2. Consider a credit-builder loan

These loans are typically aimed at borrowers with credit challenges and are short-term, small loans. A credit-builder loan is a specific program where you borrow a small amount of cash from a direct lender, and that money is placed in an account. You make monthly installment payments until you’ve paid everything, and once you’ve completed the loan, you get the money. The positive payment history from these loans can improve your credit, as well as help you build some savings.

3. Consider a secured credit card

Credit cards can be secured or unsecured. A secured credit card is when the borrower makes a security deposit when opening the account. If you take on a secured credit card, your security deposit typically sets your borrowing limit, and if you’re unable to pay the card balance, your security deposit is used to cover the balance.

Since secured credit cards are less risky to a lender, bad credit borrowers often have an easier time getting a secured credit card over an unsecured one. Secured credit cards are reported the same as unsecured ones, so having it on your credit reports and the positive payment history to go along with it can improve your credit score.

4. Consider a subprime car loan

Many borrowers start off their credit history with a small credit card or an auto loan. If you’re in need of a vehicle, then taking on a subprime car loan could be the way you get transportation and build credit history at the same time.

Subprime lenders typically have first-time car buyer programs, work with bankruptcy borrowers, and can assist with situational bad credit (such as a lower credit score as the result of a job loss or other financial strife). They’re signed up with special finance dealerships, and you can read more about the requirements of a subprime auto loan here.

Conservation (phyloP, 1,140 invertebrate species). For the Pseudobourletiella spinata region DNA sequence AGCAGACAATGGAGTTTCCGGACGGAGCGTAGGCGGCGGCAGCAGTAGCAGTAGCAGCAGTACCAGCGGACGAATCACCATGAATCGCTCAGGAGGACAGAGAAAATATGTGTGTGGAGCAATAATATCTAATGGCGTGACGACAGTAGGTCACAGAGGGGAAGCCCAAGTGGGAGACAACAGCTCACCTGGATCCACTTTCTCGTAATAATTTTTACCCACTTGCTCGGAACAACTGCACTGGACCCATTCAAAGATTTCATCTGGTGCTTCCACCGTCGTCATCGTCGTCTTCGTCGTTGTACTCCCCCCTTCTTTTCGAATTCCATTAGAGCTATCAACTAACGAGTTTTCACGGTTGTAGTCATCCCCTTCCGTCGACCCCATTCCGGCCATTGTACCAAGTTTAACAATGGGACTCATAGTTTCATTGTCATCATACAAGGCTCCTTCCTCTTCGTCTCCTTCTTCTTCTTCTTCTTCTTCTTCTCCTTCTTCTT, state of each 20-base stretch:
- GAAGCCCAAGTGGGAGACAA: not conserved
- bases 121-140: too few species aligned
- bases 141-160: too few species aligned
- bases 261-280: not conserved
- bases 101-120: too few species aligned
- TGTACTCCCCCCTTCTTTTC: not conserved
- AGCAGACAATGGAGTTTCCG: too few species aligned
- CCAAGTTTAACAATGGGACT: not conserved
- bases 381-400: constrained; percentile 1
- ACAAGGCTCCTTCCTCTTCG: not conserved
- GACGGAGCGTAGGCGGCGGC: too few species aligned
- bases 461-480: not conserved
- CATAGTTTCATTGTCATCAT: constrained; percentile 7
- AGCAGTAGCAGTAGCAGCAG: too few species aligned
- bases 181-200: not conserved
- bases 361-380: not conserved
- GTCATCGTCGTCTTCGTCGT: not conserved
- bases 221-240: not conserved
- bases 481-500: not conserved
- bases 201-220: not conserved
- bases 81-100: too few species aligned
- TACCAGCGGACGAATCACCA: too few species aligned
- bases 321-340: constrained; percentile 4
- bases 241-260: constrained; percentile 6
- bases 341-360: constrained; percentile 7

5. Pay everything on-time

It sounds too good to be true, but the reality is that paying all your bills on time is one of the best things you can do to improve your credit score. Payment history makes up 35% of your credit score, so if you let some bills slip through, it can damage your credit score for up to seven years.

Ready to Start Repairing Your Credit With a Car Loan?

Gotta break some eggs to make an omelet – and for many borrowers, you have to take on new credit to repair a tarnished credit history. If you don’t have anything contributing to your credit reports, it’s likely to lead to a poor credit score.

If you’re ready to get back on the road and build some credit history, then let us help you out at CarsDirect. We’ve created a coast-to-coast network of special finance dealerships that assist borrowers with credit challenges. Complete our free car loan request form, and we’ll look for a dealer in your local area for free with no obligation.


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, Content Manager

Bethany Hickey is a Content Manager and Writer for Auto Credit Express, CarsDirect, and many other automotive blogs. She's a graduate from the University of Michigan-Flint, with a bachelor’s in English-Writing.